Right in the midst of all our Christmas rejoicing, the Church almost seems in a hurry to remind us that we’re not quite out of the “valley of tears” yet. Just as our mourning is always tempered with rejoicing— after all, Christ is already victorious—so also today our rejoicing is tinged with sadness. The Church remembers the children killed by Herod as he sought to destroy the baby Jesus.
The Feast of the Holy Innocents is always a little bit of a hard day for me, even though it is a comfort to know that our Church recognizes and celebrates the lives of these youngest martyrs, and that it cares about the suffering of their families. While our own family has never lost a child, on this day I find myself mourning with several families we know who have suffered miscarriages or the deaths of young children. This feast also reminds me of all the children who have been aborted, those who have been killed in war, those who have died of malnutrition or lack of clean water and medicine, and those who, like Jesus himself, have suffered the plight of the refugee. Of course, I also mourn for those who, even in our own communities, are hungry or homeless or abused or bullied or lonely. It is heartbreaking to consider the great suffering so many children face every day.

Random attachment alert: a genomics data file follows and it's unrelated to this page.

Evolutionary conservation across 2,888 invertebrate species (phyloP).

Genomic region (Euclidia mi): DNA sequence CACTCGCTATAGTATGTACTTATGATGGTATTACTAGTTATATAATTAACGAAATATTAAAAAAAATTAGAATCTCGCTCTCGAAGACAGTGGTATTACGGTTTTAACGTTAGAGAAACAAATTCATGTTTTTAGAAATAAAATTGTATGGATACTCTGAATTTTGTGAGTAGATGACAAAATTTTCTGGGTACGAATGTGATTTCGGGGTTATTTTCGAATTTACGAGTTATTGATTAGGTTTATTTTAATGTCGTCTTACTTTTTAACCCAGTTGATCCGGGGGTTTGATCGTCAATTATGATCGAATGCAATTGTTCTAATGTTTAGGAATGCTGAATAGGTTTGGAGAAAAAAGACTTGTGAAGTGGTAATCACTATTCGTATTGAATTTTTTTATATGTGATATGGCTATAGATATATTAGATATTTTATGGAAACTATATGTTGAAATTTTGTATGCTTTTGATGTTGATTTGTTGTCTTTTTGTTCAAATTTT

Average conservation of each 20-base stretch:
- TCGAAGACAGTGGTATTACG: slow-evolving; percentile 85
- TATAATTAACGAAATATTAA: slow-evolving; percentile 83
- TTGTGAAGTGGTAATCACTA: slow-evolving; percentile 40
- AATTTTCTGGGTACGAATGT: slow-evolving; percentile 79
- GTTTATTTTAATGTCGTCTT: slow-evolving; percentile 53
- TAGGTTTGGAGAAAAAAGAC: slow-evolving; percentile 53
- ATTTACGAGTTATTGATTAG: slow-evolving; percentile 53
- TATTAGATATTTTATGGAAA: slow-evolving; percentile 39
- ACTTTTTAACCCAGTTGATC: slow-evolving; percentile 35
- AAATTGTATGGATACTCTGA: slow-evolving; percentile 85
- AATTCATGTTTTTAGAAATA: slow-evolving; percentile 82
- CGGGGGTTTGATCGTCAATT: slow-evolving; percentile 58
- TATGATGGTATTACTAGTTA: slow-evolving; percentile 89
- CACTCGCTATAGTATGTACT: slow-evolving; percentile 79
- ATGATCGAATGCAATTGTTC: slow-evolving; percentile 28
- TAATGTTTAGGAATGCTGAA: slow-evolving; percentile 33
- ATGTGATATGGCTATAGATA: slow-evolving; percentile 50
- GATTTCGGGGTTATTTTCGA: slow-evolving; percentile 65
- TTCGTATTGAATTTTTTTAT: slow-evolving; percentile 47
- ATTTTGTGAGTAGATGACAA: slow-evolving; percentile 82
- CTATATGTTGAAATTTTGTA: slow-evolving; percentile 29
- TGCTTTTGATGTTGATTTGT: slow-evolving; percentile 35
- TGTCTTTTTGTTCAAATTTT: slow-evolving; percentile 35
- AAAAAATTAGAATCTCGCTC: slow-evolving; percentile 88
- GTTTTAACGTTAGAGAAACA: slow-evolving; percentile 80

And as I think about it, I’m mystified by all of this. I press into the mystery and believe heaven is a sufficient recompense for whatever we might suffer here on earth—but in my humanity, that doesn’t really make me feel better about the suffering of children. And while I know I could be doing more than I am to alleviate that suffering, I also know that nothing I can do could ever be enough. It is a test of my faith to let go of my own desires and to place all these little ones in God’s hands, just as I do my own children every time I send them out the door.
This is a day I light an extra candle and say an extra prayer for the suffering of children and families. It’s a day I want families, and especially mothers who have suffered these losses, to know they aren’t alone, but that all our hearts ache with them. That while there may be comfort in the thought of a little one racing ahead of us into Jesus’s arms, that doesn’t take away the very human hurt of missing a child. It’s a day that causes me to hug my own children a little tighter, and to hold on to them a little longer. Even though we’ve just finished Advent, this is a day I find myself asking again, “Please, Jesus, may your kingdom come! The sooner, the better!” I am ready for that time when he will wipe every tear from their eyes, and there shall be no more death or mourning, wailing or pain (Rev 12:4).